AI defeats Neurologists in detecting Alzheimer’s
There is strong evidence that machine learning can be very helpful in diagnosing Alzheimer’s disease. The latest study, conducted by researchers at the University of California, San Diego School of Medicine (UCSD), uses artificial intelligence to detect amyloid plaques on the brains of deceased patients, automating the work normally done by pathologists. These results conclude that “machine learning is able to analyze the type of amyloid plaque in the brain.
One of the difficulties with Alzheimer’s disease is that until we can make a definitive diagnosis, too many neurons have died. Beta-amyloid plaques are the most common type of amyloid plaque in the brain, which is responsible for the destruction of nerve connections.
According to the researchers, the accumulation of beta-amyloid plaques in the brain leads to Alzheimer’s, making the disease essentially irreversible.
The devastating neurodegenerative disease Alzheimer’s is incurable and patients need treatment to slow the progression of the disease before major symptoms appear. Scientists are working tirelessly to develop new techniques to identify the symptoms of Alzheimer’s, potentially enabling doctors to intervene in treatment, largely thanks to artificial intelligence. Detecting and using artificial intelligence to detect dementia is very expensive, but patients should seek treatment as soon as possible, even if they slow the progression of the disease before major symptoms appear, the researchers said.
Applying AI to MRI scans
By applying artificial intelligence algorithms to MRI brain scans, researchers are developing methods to automatically distinguish between two early forms of dementia that can be precursors to memory – and eradicate the disease. In the summer of 2016, for example, a team of researchers based in the Netherlands successfully trained an algorithm to distinguish the symptoms of Alzheimer’s disease in patients with mild cognitive impairment (MDA) from those without the disease on MRI scans. This suggests that the approach could allow automated screening in centers without experienced neuroradiologists.
A new study published in the journal Radiology shows that artificial intelligence (AI) can improve brain imaging by predicting the onset of Alzheimer’s disease. The approach trains an algorithm to analyze PET scans of the brain to detect functional irregularities that often occur when brain architecture deteriorates. In 2017, a team of McGill researchers trained artificial intelligence to predict the early stages of Alzheimer’s using the amyloid protein discovered in the PET scan.
The study found that using artificial intelligence can help doctors recognize Alzheimer’s before making a medical diagnosis, opening the door to more effective treatments, and more time for financial, legal, and personal preparation. Early diagnosis means a better diagnosis, better treatment options for patients, and better care for their families.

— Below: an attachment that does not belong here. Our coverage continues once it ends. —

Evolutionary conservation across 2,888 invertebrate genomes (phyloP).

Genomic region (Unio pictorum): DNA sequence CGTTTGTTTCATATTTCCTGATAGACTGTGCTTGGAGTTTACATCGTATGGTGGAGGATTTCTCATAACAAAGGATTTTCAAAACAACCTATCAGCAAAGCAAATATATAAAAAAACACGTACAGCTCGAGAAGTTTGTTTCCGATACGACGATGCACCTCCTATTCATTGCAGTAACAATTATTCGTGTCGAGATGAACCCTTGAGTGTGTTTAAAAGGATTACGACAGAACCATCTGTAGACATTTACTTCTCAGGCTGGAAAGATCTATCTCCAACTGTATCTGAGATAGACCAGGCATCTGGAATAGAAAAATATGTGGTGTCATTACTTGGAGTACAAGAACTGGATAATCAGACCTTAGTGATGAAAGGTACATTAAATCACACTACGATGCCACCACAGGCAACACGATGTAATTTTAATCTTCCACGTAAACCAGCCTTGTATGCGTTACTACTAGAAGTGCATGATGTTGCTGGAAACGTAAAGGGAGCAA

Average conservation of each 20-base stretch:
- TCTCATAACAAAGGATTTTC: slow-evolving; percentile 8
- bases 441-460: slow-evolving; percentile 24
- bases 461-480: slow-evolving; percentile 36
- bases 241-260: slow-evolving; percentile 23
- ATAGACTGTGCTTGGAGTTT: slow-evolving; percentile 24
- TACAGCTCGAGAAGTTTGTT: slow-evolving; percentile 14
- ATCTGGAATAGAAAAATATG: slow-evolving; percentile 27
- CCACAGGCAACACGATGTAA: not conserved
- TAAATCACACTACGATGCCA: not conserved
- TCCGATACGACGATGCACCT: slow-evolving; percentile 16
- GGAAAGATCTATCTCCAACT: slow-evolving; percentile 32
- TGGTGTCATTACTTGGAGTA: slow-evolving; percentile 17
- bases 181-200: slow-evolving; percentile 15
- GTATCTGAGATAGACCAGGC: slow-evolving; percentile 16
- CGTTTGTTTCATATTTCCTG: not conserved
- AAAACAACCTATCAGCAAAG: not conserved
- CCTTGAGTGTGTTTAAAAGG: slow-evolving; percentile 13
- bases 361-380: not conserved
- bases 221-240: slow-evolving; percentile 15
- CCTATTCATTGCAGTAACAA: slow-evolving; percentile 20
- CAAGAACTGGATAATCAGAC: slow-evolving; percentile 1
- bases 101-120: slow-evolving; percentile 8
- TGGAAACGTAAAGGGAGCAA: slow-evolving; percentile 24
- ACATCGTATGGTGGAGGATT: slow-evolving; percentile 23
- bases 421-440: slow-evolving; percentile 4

While there is no permanent cure for Alzheimer’s, promising drugs are emerging that can help stem the disease’s progression. With increasing research every day, new ways of diagnosing Alzheimer’s, dementia in all its forms, are being tested. By using common forms of brain scans, researchers are able to program machine-learning algorithms that can diagnose the early stages of Alzheimer’s, giving doctors a possible chance to begin treatment. However, due to the high risk of side effects and long-term consequences, treatment must be administered early in the course of the disease in order to do its best.
The race against the clock has inspired scientists to look for ways to diagnose the disease earlier. One of the difficulties of Alzheimer’s disease is that too many neurons have already died by the time clinical symptoms appear, making the disease essentially irreversible. However, a definitive diagnosis can only be made after the onset of symptoms and only after several years of treatment.
Prediction of Alzheimer’s
In a recent study published in Radiology, Sohn combined neuroimaging with machine learning to predict which patients would develop Alzheimer’s when they first developed memory problems. PET scans, which measure levels of certain molecules such as glucose in the brain, are studied as a tool for diagnosing Alzheimer’s disease before symptoms become severe and intervene at the best of times. If the algorithm stands up to the test, he believes it could be used by neurologists who see patients without memory in a clinic as a predictive diagnostic tool for Alzheimer’s disease, helping them get the treatment they need earlier.
The deep learning algorithm developed for the early detection of Alzheimer’s disease achieved a specificity of 82% with fluoro18 fluorodeoxyglucose (PET) in the brain, compared to a radiological reader. It was developed and validated by researchers at the University of California, San Diego School of Medicine and the National Institute of Neurological Disorders and Stroke.
They collected data from neuroimaging studies, imaging studies, and retrospective independent testing of patients with Alzheimer’s disease and the National Institute of Neurological Disorders and Stroke (NIH).
The process produced astonishing results and proved that deep-learning algorithms can accurately predict Alzheimer’s disease in the earliest stages of its development. Further studies are being developed to confirm the accuracy of the algorithm’s predictions for Alzheimer’s and other neurodegenerative diseases. Although early Alzheimer’s is a race against time, this algorithm could give doctors a better chance of treating the disease before irreversible and widespread brain atrophy causes significant brain volume loss.